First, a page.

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Guantanamo 'forever prisoner' Abu Zubaydah to file complaint with UN agency

Abu Zubaydah, who has been held without charge for nearly 20 years, will ask UN to find that the US is obliged to release him
People walk past a guard tower outside fencing of Camp 5 at the US Military's Prison in Guantanamo Bay, Cuba on 26 January 2017 (AFP/File photo)

One of Guantanamo Bay's "forever prisoners" plans to file a complaint with the United Nations against his nearly two-decade imprisonment.

The lawyer of Zayn al-Abidin Muhammad Husayn, better known as Abu Zubaydah, will file the complaint with the UN Working Group on Arbitrary Detention, asking for intervention in his case. 

Lawyer Helen Duffy, in a statement on Friday, said that her client's complaint will be filed against the United States and six other countries that allowed his transfer during the early days of his detention after he was captured in Pakistan in 2002. 

'After 19 years... the only appropriate legal remedy for Abu Zubaydah is release and rehabilitation'

- Helen Duffy, Abu Zubaydah's lawyer

The petition will ask the UN agency to find that the US is obliged to release him. It demands that the other countries involved in his disappearance and rendition - the United Kingdom, Thailand, Afghanistan, Lithuania, Poland and Morocco - use their powers to secure his release and relocation.

In a statement on Friday, Duffy said that how US President Joe Biden responds to the complaint "will be a test of its newly stated commitment to international rule of law and human rights".

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President Biden has vowed to close the prison camp at Guantanamo bay by the end of his first term.

'Release and rehabilitation'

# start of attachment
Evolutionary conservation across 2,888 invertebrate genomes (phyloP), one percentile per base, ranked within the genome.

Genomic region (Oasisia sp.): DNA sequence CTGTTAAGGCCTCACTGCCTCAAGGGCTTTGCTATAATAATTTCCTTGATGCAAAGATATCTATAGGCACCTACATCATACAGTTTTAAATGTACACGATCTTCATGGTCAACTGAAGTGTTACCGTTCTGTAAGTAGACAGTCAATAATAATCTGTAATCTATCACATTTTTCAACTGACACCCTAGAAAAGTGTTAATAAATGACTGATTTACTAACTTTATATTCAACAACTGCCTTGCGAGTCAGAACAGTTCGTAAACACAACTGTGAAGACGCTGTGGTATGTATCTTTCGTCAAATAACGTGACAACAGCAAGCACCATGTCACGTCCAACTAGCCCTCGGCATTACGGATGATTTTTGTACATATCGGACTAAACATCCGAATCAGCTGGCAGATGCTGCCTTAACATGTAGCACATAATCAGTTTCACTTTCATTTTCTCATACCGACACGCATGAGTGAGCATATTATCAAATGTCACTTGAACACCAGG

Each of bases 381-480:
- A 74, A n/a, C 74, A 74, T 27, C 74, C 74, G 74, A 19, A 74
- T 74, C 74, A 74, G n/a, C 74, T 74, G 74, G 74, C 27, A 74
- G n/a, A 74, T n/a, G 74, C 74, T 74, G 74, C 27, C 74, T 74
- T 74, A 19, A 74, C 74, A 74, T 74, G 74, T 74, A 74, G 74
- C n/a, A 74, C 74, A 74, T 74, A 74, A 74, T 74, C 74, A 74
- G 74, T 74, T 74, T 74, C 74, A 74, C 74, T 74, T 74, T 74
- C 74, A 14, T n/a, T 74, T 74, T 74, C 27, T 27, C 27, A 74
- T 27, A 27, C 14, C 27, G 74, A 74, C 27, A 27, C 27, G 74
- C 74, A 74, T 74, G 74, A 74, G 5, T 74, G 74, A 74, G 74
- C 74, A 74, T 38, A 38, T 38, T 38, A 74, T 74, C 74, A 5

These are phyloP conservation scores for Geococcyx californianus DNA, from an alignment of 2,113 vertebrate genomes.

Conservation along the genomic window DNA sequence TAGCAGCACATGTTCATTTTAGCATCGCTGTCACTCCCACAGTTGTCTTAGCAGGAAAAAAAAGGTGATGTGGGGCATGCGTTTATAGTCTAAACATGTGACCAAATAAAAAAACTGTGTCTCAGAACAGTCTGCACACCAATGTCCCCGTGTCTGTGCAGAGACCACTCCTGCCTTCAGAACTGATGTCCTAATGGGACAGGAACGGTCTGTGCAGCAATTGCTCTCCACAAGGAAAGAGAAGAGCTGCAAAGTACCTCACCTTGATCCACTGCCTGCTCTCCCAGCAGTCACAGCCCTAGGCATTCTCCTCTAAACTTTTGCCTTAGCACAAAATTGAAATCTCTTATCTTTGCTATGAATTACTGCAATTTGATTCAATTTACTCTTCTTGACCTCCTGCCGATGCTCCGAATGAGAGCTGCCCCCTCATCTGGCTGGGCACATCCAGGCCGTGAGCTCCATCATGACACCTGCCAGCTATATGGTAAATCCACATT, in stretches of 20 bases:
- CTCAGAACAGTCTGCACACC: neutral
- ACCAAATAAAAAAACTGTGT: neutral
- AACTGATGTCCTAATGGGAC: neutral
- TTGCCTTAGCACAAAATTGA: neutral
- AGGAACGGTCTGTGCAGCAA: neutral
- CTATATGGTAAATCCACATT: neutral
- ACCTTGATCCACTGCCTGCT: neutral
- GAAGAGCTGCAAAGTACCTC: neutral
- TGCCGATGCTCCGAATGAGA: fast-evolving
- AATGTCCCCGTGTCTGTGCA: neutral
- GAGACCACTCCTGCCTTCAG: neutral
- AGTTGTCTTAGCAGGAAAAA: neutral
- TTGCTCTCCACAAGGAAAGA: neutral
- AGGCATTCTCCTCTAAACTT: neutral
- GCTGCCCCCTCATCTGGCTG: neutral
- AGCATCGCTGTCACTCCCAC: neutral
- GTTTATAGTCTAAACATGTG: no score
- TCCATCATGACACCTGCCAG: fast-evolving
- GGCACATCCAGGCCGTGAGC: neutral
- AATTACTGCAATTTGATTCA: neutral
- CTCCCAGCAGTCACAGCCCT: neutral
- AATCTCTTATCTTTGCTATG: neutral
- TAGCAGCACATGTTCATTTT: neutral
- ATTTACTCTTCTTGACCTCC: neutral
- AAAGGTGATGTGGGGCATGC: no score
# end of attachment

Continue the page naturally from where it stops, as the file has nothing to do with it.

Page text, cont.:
Abu Zubaydah, 50, was born in the Palestinian territories but raised in Saudi Arabia. He was one of the first detainees to be tortured under the CIA's "enhanced interrogation" programme.

At the time of his capture, the CIA, along with then-president George W Bush, publicly claimed that he was a top-level al-Qaeda leader with direct connections to Osama Bin Laden. 

But in 2006, the CIA conceded that Abu Zubaydah was never a senior member of al-Qaeda because he was never a member of the armed group to begin with. 

"After 19 years of arbitrary detention, the only appropriate legal remedy for Abu Zubaydah is release and rehabilitation," Duffy said in a statement on Friday. 

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"His detention has no lawful basis in international law [and] offends all principles of due process," she continued. 

Never charged or tried despite spending two decades in captivity, Abu Zubaydah has never confessed to being involved in any terror-related activities. 

Earlier this week, the US Supreme Court agreed to hear an appeal by Abu Zubaydah, which requests that the court allows his lawyer to subpoena James E Mitchell and Bruce Jessen, the two CIA contractors and psychologists who created the torture techniques used on Abu Zubaydah and other Guantanamo prisoners, which included 83 instances of waterboarding.

The two contractors would be subpoenaed in connection with a Polish criminal investigation that was brought up after the European Court of Human Rights ruled that Abu Zubaydah had been tortured in 2002 and 2003 at CIA black sites, including one in Poland. 

There are currently 40 men being held at the Guantanamo Bay prison camp. 

In addition to six men who have been cleared for release, two have been convicted under the military court system, seven have been charged, three have been recommended for charges, while 22 - dubbed "forever prisoners" - are being held without charge or trial. 

The six men cleared for release at the end of the Obama administration were refused transfers under former president Trump. The Biden administration has yet to move on their cases.

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